Namaste as the Nepalese Say - Day Three

With a quick coffee and a bit of cake in our bellies, we find ourselves again on the back of an elephant and out into the early morning mist. Despite the lack of visibility, we see a lot more wildlife this time round: nervous herds of spotted deer are joined by a dozen or so snorting one-horned rhinos. They might look a bit threatening coming out of the gloom, but in the face of an elephant, they all go a bit biscuit-arsed.

Kalu Ram sheepishly admits that he has been working at Tiger Tops since 1974, before hastily adding “I was very young when I arrived…” In his 36 years at the park, he has seen all kinds of cool shit including, while he was on the back of an elephant, a tiger come out of the grass and grab a baby rhino, only to be chased off by its outraged mother.
When the going is good, he says he averages around two to three tiger sightings a week. So good is his eye – combined with a ridiculous number of hours in the park – that he has grown to know individual tigers over the years. Fiercely territorial, a significant number of tiger deaths these days are from natural causes – typically other tigers. One of the more charismatic dominant males also died from a wound sustained in hunting a baby rhino. After an entire night of stalking, the tiger struck at dawn, but not before receiving a nasty gash on its lower jaw. Some days later a virulent infection led to the creature’s demise. When local authorities found the body, Kalu Ram was asked to come and identify it, just like on a cop show.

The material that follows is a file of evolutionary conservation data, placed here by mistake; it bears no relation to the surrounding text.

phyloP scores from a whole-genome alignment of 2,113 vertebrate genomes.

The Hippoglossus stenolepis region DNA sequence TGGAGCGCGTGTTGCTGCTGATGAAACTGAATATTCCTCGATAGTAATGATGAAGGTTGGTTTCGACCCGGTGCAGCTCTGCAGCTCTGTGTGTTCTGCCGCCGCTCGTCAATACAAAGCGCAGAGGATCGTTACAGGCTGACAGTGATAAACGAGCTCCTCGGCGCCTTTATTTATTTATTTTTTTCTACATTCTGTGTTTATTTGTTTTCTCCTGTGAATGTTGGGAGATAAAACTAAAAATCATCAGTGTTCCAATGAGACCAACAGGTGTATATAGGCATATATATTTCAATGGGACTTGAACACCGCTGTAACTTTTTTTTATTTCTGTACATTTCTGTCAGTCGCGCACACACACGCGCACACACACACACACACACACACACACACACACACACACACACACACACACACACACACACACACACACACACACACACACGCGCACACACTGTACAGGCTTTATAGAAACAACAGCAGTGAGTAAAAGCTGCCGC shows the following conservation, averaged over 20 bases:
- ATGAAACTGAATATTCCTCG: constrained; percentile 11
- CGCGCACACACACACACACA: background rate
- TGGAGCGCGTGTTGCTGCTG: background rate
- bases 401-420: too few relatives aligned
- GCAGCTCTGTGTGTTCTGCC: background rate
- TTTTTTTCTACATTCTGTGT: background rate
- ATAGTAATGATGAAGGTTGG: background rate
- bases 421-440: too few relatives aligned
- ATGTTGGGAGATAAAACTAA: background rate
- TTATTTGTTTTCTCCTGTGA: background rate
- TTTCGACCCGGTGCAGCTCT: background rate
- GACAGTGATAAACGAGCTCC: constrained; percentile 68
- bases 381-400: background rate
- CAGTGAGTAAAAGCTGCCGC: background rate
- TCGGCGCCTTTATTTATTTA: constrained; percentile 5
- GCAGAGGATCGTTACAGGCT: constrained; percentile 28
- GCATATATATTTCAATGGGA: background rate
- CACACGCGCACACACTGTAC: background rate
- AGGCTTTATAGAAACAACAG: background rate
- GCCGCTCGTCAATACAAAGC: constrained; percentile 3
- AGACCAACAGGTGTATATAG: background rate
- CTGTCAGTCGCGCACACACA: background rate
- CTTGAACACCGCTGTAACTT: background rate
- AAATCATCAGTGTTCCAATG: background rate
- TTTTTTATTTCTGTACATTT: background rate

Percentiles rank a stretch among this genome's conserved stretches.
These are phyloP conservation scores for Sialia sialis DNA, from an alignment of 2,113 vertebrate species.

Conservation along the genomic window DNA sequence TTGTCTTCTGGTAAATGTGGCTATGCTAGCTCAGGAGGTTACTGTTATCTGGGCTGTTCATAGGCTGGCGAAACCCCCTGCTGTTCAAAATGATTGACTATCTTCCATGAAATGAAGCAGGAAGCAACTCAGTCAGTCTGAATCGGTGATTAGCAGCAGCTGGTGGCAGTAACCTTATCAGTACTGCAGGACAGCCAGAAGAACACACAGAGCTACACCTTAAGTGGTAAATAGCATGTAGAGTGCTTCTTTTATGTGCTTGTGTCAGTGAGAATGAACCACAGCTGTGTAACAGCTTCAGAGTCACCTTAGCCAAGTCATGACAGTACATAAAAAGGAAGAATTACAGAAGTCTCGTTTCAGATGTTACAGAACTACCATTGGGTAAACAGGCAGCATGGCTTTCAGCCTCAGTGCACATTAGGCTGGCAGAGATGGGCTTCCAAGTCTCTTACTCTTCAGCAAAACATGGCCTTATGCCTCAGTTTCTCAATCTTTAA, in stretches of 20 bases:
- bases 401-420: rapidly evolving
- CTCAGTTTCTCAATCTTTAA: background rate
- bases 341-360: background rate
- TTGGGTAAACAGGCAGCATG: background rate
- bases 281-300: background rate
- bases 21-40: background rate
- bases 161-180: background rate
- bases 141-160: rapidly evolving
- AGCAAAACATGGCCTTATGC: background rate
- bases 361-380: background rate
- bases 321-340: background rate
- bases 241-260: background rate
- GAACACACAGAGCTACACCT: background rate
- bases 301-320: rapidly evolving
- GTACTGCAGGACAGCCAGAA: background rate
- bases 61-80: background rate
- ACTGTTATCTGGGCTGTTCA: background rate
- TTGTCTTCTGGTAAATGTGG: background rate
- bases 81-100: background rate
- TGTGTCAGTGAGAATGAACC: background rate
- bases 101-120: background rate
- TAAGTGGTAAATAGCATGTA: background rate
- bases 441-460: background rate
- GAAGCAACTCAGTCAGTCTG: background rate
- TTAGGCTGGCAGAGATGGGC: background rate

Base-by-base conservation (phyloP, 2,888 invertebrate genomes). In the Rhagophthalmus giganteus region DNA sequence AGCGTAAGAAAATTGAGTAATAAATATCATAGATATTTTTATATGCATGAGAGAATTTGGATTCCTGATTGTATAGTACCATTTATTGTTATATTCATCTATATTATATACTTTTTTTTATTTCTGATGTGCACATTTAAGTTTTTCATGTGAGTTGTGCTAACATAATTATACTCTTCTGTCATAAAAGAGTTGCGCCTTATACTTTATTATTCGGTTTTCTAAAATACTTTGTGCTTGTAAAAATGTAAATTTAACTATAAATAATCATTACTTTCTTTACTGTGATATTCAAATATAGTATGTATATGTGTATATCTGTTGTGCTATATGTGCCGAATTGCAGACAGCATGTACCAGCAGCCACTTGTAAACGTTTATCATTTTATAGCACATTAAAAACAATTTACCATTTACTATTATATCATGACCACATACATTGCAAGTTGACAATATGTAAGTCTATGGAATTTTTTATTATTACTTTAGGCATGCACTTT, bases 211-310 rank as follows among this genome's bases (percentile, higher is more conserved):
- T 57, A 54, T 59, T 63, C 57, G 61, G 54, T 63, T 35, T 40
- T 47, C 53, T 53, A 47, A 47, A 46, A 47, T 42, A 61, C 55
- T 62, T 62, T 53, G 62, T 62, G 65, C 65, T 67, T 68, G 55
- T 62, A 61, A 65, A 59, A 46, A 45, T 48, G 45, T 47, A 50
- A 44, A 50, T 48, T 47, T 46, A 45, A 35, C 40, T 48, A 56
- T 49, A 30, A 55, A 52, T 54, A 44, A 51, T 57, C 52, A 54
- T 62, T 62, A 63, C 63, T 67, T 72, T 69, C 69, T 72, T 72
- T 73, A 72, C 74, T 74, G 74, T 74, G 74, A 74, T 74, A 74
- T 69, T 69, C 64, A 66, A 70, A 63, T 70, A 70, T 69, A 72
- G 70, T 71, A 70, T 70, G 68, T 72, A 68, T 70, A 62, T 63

We get back to the Roundhouse for a quick breakfast, then follow the diminutive Nepali into the jungle for a nature walk. The high, hard Sal trees are spread out enough to allow light to filter through to ferns, younger trees and fungus below.
There are thousands of smooth, fruit-like rocks too, prepared to make their annual journey in the monsoon rains when the time comes. Once in a while, the floor clears to small patches of sand, beds of tributaries formed in the rains. These dusty spots capture the footprint of any animal walking through, whether it be man, tiger, bear or any one of the park’s five types of deer.
Kalu Ram shows me clear evidence of tigers in the region: enormous gouges on tree trunks around 10 feet from the ground, evidence of a tiger standing on its hind-legs and marking its territory; fat, deep paw prints in the sand.
It then dawns on me, that there is nothing in the jungle that makes as much noise as a human, save perhaps the elephants. And I certainly don’t have their size or strength – nor do I have the fleet of foot, or lightning reflexes of a deer. Meanwhile, tigers have evolved over hundreds of thousands of years to be apex stealth predators.